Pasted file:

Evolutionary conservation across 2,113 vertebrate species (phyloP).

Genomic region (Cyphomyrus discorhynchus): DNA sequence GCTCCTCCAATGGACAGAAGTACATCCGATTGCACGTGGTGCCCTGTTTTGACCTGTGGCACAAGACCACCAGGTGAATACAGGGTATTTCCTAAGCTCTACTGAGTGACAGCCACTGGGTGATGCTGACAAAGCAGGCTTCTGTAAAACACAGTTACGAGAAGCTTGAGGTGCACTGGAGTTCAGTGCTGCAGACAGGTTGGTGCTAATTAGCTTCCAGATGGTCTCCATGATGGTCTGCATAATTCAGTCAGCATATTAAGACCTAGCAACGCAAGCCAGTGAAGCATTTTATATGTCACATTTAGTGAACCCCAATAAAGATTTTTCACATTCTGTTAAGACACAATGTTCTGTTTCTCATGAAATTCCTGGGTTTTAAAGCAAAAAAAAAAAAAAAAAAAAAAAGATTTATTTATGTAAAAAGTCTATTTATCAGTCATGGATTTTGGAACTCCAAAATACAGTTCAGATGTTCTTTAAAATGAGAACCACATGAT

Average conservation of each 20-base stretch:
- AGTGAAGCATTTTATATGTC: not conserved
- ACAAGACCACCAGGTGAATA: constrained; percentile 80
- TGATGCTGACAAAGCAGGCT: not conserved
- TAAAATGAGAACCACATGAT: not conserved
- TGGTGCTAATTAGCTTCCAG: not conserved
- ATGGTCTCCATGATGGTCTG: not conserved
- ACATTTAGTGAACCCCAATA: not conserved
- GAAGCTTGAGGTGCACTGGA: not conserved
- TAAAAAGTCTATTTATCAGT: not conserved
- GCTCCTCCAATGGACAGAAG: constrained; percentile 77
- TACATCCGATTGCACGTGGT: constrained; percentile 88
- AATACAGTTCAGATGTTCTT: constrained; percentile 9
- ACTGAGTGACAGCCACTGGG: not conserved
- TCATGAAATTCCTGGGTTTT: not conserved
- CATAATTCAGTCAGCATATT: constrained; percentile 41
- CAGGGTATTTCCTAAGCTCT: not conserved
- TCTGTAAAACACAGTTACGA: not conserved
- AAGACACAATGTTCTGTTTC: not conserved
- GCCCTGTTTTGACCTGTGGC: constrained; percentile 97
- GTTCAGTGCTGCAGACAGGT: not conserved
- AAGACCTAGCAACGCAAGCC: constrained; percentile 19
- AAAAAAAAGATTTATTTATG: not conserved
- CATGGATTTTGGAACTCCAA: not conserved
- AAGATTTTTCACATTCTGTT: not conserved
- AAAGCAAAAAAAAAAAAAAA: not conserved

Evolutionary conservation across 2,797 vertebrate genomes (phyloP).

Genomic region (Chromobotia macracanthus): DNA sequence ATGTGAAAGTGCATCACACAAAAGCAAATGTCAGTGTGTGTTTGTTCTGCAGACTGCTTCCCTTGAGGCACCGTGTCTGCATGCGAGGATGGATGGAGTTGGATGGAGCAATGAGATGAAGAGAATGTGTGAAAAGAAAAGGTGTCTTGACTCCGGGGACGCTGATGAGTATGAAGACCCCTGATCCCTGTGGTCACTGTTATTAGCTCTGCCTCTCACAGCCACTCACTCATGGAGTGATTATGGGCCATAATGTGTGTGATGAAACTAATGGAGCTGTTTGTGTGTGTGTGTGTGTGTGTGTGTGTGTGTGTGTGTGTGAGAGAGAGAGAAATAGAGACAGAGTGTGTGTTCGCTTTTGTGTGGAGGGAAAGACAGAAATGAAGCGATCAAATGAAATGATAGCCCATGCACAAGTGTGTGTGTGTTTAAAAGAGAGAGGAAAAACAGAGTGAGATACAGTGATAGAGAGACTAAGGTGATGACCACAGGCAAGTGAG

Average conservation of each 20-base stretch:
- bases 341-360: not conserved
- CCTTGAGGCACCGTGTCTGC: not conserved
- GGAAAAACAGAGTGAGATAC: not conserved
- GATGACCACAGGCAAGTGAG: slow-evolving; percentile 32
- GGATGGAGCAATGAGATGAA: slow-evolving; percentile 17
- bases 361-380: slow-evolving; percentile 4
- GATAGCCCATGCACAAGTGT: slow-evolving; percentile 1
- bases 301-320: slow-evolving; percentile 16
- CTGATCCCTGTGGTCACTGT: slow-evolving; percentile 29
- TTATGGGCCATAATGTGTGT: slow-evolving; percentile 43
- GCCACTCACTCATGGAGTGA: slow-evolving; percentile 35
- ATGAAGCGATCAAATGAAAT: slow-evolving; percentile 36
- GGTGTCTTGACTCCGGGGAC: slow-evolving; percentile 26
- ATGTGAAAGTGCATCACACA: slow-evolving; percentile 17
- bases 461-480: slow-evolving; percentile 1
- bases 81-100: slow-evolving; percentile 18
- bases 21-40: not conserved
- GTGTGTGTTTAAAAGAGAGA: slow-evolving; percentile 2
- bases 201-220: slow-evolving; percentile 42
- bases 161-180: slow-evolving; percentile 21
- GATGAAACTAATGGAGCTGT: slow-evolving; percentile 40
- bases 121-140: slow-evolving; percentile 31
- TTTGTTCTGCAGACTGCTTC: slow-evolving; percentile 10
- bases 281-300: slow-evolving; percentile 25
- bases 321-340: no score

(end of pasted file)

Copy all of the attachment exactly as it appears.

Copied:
Evolutionary conservation across 2,113 vertebrate species (phyloP).

Genomic region (Cyphomyrus discorhynchus): DNA sequence GCTCCTCCAATGGACAGAAGTACATCCGATTGCACGTGGTGCCCTGTTTTGACCTGTGGCACAAGACCACCAGGTGAATACAGGGTATTTCCTAAGCTCTACTGAGTGACAGCCACTGGGTGATGCTGACAAAGCAGGCTTCTGTAAAACACAGTTACGAGAAGCTTGAGGTGCACTGGAGTTCAGTGCTGCAGACAGGTTGGTGCTAATTAGCTTCCAGATGGTCTCCATGATGGTCTGCATAATTCAGTCAGCATATTAAGACCTAGCAACGCAAGCCAGTGAAGCATTTTATATGTCACATTTAGTGAACCCCAATAAAGATTTTTCACATTCTGTTAAGACACAATGTTCTGTTTCTCATGAAATTCCTGGGTTTTAAAGCAAAAAAAAAAAAAAAAAAAAAAAGATTTATTTATGTAAAAAGTCTATTTATCAGTCATGGATTTTGGAACTCCAAAATACAGTTCAGATGTTCTTTAAAATGAGAACCACATGAT

Average conservation of each 20-base stretch:
- AGTGAAGCATTTTATATGTC: not conserved
- ACAAGACCACCAGGTGAATA: constrained; percentile 80
- TGATGCTGACAAAGCAGGCT: not conserved
- TAAAATGAGAACCACATGAT: not conserved
- TGGTGCTAATTAGCTTCCAG: not conserved
- ATGGTCTCCATGATGGTCTG: not conserved
- ACATTTAGTGAACCCCAATA: not conserved
- GAAGCTTGAGGTGCACTGGA: not conserved
- TAAAAAGTCTATTTATCAGT: not conserved
- GCTCCTCCAATGGACAGAAG: constrained; percentile 77
- TACATCCGATTGCACGTGGT: constrained; percentile 88
- AATACAGTTCAGATGTTCTT: constrained; percentile 9
- ACTGAGTGACAGCCACTGGG: not conserved
- TCATGAAATTCCTGGGTTTT: not conserved
- CATAATTCAGTCAGCATATT: constrained; percentile 41
- CAGGGTATTTCCTAAGCTCT: not conserved
- TCTGTAAAACACAGTTACGA: not conserved
- AAGACACAATGTTCTGTTTC: not conserved
- GCCCTGTTTTGACCTGTGGC: constrained; percentile 97
- GTTCAGTGCTGCAGACAGGT: not conserved
- AAGACCTAGCAACGCAAGCC: constrained; percentile 19
- AAAAAAAAGATTTATTTATG: not conserved
- CATGGATTTTGGAACTCCAA: not conserved
- AAGATTTTTCACATTCTGTT: not conserved
- AAAGCAAAAAAAAAAAAAAA: not conserved

Evolutionary conservation across 2,797 vertebrate genomes (phyloP).

Genomic region (Chromobotia macracanthus): DNA sequence ATGTGAAAGTGCATCACACAAAAGCAAATGTCAGTGTGTGTTTGTTCTGCAGACTGCTTCCCTTGAGGCACCGTGTCTGCATGCGAGGATGGATGGAGTTGGATGGAGCAATGAGATGAAGAGAATGTGTGAAAAGAAAAGGTGTCTTGACTCCGGGGACGCTGATGAGTATGAAGACCCCTGATCCCTGTGGTCACTGTTATTAGCTCTGCCTCTCACAGCCACTCACTCATGGAGTGATTATGGGCCATAATGTGTGTGATGAAACTAATGGAGCTGTTTGTGTGTGTGTGTGTGTGTGTGTGTGTGTGTGTGTGTGTGAGAGAGAGAGAAATAGAGACAGAGTGTGTGTTCGCTTTTGTGTGGAGGGAAAGACAGAAATGAAGCGATCAAATGAAATGATAGCCCATGCACAAGTGTGTGTGTGTTTAAAAGAGAGAGGAAAAACAGAGTGAGATACAGTGATAGAGAGACTAAGGTGATGACCACAGGCAAGTGAG

Average conservation of each 20-base stretch:
- bases 341-360: not conserved
- CCTTGAGGCACCGTGTCTGC: not conserved
- GGAAAAACAGAGTGAGATAC: not conserved
- GATGACCACAGGCAAGTGAG: slow-evolving; percentile 32
- GGATGGAGCAATGAGATGAA: slow-evolving; percentile 17
- bases 361-380: slow-evolving; percentile 4
- GATAGCCCATGCACAAGTGT: slow-evolving; percentile 1
- bases 301-320: slow-evolving; percentile 16
- CTGATCCCTGTGGTCACTGT: slow-evolving; percentile 29
- TTATGGGCCATAATGTGTGT: slow-evolving; percentile 43
- GCCACTCACTCATGGAGTGA: slow-evolving; percentile 35
- ATGAAGCGATCAAATGAAAT: slow-evolving; percentile 36
- GGTGTCTTGACTCCGGGGAC: slow-evolving; percentile 26
- ATGTGAAAGTGCATCACACA: slow-evolving; percentile 17
- bases 461-480: slow-evolving; percentile 1
- bases 81-100: slow-evolving; percentile 18
- bases 21-40: not conserved
- GTGTGTGTTTAAAAGAGAGA: slow-evolving; percentile 2
- bases 201-220: slow-evolving; percentile 42
- bases 161-180: slow-evolving; percentile 21
- GATGAAACTAATGGAGCTGT: slow-evolving; percentile 40
- bases 121-140: slow-evolving; percentile 31
- TTTGTTCTGCAGACTGCTTC: slow-evolving; percentile 10
- bases 281-300: slow-evolving; percentile 25
- bases 321-340: no score